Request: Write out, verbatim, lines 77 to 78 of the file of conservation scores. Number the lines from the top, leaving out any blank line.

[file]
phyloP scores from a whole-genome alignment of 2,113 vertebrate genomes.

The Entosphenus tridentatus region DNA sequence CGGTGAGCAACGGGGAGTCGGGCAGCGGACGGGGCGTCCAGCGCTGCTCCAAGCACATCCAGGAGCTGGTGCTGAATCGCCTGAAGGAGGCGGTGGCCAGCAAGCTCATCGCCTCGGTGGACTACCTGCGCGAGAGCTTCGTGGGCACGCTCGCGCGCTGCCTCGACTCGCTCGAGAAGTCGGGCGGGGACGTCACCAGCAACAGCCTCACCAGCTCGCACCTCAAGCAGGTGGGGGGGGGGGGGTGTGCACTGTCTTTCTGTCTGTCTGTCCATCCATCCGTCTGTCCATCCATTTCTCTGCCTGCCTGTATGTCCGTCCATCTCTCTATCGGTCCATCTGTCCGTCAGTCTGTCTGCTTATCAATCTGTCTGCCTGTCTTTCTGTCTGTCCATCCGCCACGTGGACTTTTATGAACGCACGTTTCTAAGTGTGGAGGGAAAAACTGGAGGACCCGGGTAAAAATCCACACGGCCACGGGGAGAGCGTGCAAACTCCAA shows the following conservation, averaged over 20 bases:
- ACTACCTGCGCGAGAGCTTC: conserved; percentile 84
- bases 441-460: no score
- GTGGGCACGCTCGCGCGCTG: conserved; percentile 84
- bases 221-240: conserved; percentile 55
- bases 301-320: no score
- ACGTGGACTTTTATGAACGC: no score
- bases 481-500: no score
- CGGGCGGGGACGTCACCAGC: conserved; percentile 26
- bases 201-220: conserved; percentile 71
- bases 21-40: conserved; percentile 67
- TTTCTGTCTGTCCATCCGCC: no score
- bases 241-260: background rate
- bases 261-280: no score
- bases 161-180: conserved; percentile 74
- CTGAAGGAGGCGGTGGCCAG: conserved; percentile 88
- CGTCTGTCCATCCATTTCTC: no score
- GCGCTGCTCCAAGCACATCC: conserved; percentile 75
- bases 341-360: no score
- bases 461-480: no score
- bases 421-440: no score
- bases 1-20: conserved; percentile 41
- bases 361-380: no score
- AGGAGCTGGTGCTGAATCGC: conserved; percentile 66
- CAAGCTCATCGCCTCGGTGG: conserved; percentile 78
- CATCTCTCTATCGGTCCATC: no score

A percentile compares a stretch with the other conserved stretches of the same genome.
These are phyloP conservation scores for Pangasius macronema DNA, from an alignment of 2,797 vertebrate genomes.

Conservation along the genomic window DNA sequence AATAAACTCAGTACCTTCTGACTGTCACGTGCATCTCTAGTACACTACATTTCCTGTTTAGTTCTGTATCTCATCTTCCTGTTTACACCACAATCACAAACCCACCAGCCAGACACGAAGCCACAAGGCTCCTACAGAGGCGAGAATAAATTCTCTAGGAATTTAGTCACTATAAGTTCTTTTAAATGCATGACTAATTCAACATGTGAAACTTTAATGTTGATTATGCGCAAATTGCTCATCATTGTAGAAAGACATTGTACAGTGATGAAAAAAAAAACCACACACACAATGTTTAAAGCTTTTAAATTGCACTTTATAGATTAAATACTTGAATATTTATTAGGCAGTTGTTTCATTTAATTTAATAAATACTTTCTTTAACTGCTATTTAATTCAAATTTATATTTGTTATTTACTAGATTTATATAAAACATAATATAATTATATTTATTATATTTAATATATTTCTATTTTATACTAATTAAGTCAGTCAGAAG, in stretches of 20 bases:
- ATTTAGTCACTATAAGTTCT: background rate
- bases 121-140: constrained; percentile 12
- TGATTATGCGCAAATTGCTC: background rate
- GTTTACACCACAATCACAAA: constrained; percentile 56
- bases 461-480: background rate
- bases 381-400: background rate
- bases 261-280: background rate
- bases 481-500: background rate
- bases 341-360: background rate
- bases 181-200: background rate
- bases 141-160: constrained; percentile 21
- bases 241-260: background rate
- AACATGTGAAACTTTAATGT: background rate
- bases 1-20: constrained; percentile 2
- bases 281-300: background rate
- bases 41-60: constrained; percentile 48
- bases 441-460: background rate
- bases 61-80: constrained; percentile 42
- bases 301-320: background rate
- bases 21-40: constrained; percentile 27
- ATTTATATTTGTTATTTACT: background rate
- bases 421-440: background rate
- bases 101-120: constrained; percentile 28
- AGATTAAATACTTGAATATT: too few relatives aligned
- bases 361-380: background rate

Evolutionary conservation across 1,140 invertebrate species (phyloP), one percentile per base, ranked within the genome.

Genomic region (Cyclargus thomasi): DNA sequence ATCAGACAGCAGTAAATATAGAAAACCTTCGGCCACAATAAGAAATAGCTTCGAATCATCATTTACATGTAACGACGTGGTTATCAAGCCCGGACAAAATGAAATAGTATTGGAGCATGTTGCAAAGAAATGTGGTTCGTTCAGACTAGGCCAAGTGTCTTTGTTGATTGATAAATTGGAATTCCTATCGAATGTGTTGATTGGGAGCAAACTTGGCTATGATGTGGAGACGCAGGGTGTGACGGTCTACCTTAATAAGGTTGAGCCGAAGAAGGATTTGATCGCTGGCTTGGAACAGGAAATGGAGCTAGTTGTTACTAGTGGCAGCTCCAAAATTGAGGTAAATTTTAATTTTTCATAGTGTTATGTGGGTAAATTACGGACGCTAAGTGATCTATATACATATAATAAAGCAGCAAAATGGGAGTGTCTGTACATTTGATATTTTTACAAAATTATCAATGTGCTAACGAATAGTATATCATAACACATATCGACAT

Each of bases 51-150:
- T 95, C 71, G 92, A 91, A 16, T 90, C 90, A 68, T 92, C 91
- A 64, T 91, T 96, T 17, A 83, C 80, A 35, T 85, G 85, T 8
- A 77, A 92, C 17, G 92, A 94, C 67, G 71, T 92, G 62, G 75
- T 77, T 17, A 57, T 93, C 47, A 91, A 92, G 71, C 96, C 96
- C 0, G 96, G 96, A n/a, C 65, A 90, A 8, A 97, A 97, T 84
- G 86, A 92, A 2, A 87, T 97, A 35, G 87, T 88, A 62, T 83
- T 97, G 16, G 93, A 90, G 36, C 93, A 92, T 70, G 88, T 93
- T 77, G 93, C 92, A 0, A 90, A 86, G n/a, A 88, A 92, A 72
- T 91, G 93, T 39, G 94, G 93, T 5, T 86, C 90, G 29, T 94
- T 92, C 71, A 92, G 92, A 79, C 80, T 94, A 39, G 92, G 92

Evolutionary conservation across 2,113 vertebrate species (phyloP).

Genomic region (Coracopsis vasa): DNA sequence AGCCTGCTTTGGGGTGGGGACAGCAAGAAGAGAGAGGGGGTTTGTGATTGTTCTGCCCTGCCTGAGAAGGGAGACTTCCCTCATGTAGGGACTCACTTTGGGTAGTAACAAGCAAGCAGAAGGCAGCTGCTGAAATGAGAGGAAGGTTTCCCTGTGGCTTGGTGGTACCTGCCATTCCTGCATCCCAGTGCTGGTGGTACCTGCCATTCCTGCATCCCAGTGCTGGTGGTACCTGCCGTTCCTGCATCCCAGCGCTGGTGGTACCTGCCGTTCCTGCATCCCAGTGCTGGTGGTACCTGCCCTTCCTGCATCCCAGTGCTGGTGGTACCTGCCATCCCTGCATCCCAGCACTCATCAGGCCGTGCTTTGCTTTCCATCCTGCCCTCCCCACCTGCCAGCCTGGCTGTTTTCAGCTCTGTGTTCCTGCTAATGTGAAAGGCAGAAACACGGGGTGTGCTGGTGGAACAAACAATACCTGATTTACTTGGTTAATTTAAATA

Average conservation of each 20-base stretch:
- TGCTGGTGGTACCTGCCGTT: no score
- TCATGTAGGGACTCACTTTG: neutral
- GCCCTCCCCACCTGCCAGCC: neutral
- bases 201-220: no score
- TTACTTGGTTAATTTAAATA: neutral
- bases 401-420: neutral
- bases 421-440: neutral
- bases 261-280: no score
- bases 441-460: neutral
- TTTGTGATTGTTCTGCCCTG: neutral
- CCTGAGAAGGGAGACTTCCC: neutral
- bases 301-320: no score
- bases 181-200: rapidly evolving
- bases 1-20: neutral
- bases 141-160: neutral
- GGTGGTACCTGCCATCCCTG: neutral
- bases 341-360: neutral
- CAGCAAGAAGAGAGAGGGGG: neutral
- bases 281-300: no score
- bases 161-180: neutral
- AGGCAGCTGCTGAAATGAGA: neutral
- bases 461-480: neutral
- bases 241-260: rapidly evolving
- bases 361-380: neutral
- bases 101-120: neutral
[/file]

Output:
- bases 401-420: neutral
- bases 421-440: neutral